When one becomes malicious upon seeing another's advancement of life, his state of mind is generally called envy. When one becomes frightened at seeing a lightning bolt in the sky, that fearfulness brings on anxiety. Therefore, fearfulness and anxiety can be taken as one. When someone wants to hide his real mentality, it is called avahittha, or concealment. When a person wants to exhibit superiority, it is called pride. Both of these can be classified under pretension. In a pretentious attitude both avahittha and pride are to be found. When one cannot tolerate an offense committed by another, it is called amarṣa, and when one cannot tolerate the opulence of another it is called jealousy. Jealousy and amarṣa are both caused by intolerance. When one is able to establish the correct import of a word, it can be called conclusiveness. And before such a conclusive determination of import, there must be thoughtful consideration. Therefore, the act of consideration is present during the establishment of a conclusion. When one presents himself as ignorant, it is called humility, and when there is absence of enthusiasm it is called cowardice. Therefore, in humility, there is cowardice also. When the mind is steadfast it is called enduring, and when one can tolerate others' offenses, that is called endurance. Therefore, forgiveness and endurance can be synonymous. When one becomes anxious for time to pass, that is called impatience, and when one sees something wonderful one is said to be struck with wonder. Impatience may be caused by being struck with wonder, and so impatience and being struck with wonder can be synonymous. When anxiety is in its dormant stage it is called hankering. Therefore, anxiety and hankering can also be synonymous. When one becomes regretful for some offense, his feeling is called bashfulness. In this way, bashfulness and regret can be synonymous. Doubtfulness is one of the aspects of argument. After exhibiting impudence one becomes restless. Therefore restlessness and impudence can be synonymous.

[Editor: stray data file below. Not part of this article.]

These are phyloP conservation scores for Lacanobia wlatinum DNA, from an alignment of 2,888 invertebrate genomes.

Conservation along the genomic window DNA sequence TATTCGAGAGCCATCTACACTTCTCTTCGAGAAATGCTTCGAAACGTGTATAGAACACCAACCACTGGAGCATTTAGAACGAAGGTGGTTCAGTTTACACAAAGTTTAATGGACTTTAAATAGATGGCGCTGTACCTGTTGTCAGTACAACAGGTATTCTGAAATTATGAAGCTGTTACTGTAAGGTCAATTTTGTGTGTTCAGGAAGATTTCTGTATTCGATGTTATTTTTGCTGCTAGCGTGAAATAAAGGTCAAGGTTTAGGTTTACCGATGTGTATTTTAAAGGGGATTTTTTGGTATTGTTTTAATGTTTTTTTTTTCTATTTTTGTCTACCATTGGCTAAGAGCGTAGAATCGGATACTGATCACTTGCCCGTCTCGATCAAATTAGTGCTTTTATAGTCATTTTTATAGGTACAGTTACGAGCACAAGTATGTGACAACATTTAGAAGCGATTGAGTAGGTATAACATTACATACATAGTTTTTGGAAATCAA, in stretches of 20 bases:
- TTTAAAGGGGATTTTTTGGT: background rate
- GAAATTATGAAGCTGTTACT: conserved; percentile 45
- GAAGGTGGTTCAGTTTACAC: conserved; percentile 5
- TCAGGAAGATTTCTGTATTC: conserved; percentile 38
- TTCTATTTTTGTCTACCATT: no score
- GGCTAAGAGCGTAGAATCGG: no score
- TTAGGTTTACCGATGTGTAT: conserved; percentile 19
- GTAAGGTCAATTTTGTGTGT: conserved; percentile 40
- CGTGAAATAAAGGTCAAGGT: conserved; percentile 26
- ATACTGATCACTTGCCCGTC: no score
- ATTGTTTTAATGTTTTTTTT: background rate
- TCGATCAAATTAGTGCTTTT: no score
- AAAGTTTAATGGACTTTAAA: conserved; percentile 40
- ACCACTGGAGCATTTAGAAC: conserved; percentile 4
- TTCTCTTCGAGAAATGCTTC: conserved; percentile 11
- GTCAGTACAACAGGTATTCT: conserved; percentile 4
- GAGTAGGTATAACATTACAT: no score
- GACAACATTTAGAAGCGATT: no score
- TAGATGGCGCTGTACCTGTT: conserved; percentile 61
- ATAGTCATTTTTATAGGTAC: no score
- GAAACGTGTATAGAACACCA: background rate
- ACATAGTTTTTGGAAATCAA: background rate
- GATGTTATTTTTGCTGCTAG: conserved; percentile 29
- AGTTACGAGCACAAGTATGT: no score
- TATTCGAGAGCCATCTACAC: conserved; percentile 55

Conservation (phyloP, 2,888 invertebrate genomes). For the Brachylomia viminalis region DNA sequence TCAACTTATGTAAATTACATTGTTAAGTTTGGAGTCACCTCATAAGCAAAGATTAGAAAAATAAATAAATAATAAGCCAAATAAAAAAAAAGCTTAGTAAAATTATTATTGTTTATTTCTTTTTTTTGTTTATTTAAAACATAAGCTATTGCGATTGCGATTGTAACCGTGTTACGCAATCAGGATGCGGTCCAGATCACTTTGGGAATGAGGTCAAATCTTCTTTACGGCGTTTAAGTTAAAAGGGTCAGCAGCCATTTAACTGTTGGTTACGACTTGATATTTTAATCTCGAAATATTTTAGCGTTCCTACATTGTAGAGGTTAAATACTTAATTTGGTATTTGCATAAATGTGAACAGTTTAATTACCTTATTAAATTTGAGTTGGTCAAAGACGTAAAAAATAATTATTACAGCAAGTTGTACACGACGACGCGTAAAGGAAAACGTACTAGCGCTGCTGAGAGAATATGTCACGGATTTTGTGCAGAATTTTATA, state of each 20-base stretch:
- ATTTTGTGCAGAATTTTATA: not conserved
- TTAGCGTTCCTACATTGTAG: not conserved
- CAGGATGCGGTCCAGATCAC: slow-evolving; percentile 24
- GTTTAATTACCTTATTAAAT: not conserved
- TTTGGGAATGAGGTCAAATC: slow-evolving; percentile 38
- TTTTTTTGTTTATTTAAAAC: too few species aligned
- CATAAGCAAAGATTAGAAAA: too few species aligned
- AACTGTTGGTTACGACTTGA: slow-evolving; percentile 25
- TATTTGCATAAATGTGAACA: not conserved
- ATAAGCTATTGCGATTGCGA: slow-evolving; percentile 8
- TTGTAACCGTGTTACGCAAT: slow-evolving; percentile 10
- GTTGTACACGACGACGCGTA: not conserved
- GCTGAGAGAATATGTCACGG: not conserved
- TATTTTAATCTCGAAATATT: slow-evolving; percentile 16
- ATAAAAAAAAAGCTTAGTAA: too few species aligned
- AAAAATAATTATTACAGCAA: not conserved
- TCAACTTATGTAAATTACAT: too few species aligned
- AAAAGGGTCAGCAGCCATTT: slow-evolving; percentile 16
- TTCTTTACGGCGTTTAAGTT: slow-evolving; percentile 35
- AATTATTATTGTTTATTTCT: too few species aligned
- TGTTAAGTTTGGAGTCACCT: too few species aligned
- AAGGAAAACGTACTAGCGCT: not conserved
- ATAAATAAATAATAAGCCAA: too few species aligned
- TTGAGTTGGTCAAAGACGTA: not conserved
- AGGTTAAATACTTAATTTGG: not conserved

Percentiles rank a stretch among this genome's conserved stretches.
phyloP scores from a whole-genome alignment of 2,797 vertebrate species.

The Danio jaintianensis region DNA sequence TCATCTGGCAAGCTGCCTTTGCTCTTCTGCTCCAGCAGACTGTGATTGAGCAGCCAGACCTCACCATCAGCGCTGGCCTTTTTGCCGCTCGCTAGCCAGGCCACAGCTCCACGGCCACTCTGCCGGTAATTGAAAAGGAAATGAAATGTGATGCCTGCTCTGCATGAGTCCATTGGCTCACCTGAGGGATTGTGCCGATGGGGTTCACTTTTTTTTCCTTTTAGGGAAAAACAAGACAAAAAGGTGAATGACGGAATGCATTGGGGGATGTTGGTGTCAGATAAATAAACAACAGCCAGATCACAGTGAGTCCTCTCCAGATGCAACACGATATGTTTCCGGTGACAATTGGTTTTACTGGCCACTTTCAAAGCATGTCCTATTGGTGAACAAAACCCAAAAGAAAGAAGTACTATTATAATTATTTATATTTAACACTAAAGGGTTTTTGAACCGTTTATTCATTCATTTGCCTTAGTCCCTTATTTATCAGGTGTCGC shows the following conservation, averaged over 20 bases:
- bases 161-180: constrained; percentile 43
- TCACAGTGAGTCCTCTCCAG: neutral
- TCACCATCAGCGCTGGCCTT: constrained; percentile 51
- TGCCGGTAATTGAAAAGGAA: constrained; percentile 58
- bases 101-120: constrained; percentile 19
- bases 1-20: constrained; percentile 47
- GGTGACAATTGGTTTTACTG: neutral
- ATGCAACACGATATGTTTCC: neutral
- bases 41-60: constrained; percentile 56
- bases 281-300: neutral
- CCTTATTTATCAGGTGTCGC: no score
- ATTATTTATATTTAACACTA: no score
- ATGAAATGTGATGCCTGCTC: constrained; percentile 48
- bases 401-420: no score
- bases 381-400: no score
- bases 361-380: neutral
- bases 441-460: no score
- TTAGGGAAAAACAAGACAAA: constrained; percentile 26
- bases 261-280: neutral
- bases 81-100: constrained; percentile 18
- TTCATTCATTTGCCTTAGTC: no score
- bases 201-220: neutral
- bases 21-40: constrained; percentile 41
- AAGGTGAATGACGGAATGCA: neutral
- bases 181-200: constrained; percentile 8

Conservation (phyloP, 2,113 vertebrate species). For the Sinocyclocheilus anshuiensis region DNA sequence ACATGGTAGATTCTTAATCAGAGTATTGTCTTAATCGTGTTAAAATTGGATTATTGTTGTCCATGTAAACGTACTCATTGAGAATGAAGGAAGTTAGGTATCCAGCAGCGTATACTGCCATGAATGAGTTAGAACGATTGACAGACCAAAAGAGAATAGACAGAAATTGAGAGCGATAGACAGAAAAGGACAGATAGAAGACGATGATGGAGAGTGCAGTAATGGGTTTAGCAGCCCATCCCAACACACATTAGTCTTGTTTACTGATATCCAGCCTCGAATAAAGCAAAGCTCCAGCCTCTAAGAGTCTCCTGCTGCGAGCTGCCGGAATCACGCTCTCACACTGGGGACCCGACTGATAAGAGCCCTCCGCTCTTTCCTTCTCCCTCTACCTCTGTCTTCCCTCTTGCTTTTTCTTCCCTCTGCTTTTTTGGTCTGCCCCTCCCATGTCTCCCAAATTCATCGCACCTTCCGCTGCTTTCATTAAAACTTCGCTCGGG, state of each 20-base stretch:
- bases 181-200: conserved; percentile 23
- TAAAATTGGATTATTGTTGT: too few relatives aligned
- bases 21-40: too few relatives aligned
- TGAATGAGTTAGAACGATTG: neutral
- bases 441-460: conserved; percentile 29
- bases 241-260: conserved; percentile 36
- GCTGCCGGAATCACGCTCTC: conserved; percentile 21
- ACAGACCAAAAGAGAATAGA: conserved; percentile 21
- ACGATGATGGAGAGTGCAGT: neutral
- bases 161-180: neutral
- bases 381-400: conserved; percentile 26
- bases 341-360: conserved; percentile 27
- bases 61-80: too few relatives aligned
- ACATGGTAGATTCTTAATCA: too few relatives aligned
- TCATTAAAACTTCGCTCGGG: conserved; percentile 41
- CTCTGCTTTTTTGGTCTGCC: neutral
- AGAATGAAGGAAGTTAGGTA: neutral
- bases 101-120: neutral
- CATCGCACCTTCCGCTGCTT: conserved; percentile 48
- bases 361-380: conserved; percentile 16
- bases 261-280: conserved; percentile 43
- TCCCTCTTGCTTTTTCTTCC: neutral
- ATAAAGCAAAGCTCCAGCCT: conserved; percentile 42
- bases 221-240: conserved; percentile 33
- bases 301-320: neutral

When all such symptoms are included in ecstatic love, they are called añcārī, or continuously existing ecstatic symptoms. All of these symptoms are transcendental, and they are exhibited in different ways, acting and interacting under different conditions. They are like the reciprocation of love between the lover and beloved.